Jesus claimed to be the promised Messiah but when he began his ministry he was met with opposition from the Jews. Despite his teaching and miracle working, he was seen as an upstart and a false messiah. On his death, the Jews considered that he had not fulfilled all of the Messianic prophecies, and so they rejected him. Then, following a failed attempt to overthrow Roman governance, the Jews were banished from their own land – thus continuing their exile – an exile that had lasted from the time of Isaiah and Jeremiah right up until the end of World War II. The book or Revelation tells us that they were scattered in exile in the wilderness to prevent Satan, who was incensed at his failure to frustrate the work of the Messiah, from turning on them and destroying them.

Meanwhile, Christians, on seeing that not all of the Messianic prophesies had been fulfilled by Jesus, but still insisting that God cannot fail, chose to ‘spiritualise’ these unfulfilled prophesies by arguing that they had a ‘spiritual fulfillment’ in heaven. In the process, they denied the possibility of any literal, material fulfillment of prophecies found for example in Isaiah and Jeremiah.

A careful reading of Scripture reveals that the Jews are not wrong to interpret these prophecies in nationalistic terms. Isaiah and Jeremiah prophesied the then forthcoming overthrow and captivity of the divided northern and southern kingdoms. But they were also at pains to point out that this defeat did not mean that God had abandoned them or that God had failed, and that in due course, God would honor His promises to the Jews because he had sworn by His own Name to fulfill His promises.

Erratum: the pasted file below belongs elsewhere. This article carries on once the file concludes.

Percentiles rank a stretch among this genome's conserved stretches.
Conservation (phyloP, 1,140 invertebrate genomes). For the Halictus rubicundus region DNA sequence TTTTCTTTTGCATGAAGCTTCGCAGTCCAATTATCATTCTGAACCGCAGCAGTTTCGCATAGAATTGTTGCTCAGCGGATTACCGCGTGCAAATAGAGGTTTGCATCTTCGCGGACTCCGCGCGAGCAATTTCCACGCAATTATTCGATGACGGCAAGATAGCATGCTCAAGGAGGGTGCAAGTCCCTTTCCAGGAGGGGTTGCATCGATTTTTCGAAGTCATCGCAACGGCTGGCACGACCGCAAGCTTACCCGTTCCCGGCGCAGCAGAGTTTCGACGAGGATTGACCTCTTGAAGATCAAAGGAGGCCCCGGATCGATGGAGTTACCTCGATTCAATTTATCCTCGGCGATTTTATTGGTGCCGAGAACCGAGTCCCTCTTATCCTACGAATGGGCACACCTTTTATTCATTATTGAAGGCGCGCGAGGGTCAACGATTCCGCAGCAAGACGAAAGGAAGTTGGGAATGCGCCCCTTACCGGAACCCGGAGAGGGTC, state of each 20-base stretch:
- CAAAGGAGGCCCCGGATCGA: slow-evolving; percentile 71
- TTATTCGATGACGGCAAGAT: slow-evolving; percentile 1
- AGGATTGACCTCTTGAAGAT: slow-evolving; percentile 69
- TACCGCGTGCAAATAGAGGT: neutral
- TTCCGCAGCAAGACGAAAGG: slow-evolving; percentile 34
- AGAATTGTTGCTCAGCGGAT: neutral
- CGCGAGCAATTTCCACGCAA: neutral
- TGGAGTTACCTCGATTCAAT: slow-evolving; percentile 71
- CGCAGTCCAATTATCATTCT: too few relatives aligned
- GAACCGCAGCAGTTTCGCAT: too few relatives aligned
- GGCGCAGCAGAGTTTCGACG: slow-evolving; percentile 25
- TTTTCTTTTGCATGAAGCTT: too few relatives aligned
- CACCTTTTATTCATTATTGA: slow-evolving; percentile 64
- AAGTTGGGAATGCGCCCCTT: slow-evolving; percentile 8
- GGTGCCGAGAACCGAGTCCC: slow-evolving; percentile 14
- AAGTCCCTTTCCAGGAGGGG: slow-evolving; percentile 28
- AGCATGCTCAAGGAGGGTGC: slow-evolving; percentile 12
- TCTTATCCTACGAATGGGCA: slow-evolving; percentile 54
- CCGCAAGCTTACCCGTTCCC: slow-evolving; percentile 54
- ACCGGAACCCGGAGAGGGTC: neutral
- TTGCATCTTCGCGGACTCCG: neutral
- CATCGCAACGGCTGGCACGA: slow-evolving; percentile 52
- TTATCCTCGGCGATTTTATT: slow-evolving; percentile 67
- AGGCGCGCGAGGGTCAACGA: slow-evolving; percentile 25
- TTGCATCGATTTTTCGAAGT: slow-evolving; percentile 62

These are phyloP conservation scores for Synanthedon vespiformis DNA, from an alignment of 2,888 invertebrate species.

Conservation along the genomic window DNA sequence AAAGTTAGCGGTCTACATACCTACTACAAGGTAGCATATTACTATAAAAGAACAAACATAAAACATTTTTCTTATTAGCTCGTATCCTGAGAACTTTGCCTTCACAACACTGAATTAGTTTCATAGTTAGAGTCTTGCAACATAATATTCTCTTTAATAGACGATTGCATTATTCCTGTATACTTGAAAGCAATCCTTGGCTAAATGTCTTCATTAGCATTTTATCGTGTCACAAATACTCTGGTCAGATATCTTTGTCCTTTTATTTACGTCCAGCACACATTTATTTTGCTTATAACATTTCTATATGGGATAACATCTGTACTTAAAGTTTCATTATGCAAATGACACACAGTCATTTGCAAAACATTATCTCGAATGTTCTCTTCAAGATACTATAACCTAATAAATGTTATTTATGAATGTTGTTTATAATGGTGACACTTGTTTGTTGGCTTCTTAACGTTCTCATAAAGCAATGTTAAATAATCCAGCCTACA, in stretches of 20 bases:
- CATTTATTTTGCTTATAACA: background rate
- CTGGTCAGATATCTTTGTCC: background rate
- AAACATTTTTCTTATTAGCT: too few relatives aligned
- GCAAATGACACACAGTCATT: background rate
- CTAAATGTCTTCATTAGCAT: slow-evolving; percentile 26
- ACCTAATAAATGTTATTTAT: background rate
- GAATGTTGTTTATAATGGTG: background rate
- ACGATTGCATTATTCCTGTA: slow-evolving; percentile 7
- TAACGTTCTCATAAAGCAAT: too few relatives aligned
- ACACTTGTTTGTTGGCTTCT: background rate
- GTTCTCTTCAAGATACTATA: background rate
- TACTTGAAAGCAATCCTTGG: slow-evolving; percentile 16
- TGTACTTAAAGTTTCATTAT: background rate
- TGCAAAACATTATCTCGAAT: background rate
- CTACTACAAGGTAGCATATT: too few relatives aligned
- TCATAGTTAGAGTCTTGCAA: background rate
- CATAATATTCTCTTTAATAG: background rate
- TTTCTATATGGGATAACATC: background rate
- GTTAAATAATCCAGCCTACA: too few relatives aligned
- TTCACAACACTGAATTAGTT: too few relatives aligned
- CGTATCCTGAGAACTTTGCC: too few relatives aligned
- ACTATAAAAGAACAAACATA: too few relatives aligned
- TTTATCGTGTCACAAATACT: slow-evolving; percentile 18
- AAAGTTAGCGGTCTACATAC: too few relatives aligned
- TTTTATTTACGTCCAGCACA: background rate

Thus, at the end of the present age, with the rise of the ‘man of lawlessness’, the Jews, at a national level, will have paid in full for their breaking of the Covenants and rejection of the Messiah. At the end of this present age, the full number of Gentiles and martyrs will have come in, and the gospel age will come to a close and God furious wrath will be poured out. It is with the close of the present age that God’s promises to the Jews as a nation will come into effect. Following the events that will occur during the time of the generation of the ‘man of lawlessness’, Jerusalem and Israel will be purged and cleansed, and afterwards the remaining remnant of Jews will be brought out of exile and will be gathered to their Promised Land. The rule of the Messiah will be established in Zion and the time for the judgment of nations will begin.

 

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About Robert Laynton

Robert Laynton has a B.Sc.(Hons.) degree in psychology and was a member of the British Psychological Society, becoming a member of their Transpersonal Psychology Division and a contributor to their Journal, 'The Transpersonal Review'. He also gained a Post Graduate Certificate and Diploma in counselling. He suffers from Bipolar Affective Disorder. He likes photography, walking, listening to jazz, reading American Crime Fiction from the 40's, 50's and 60's and enjoys watching older films, especially film noir. He lives in England.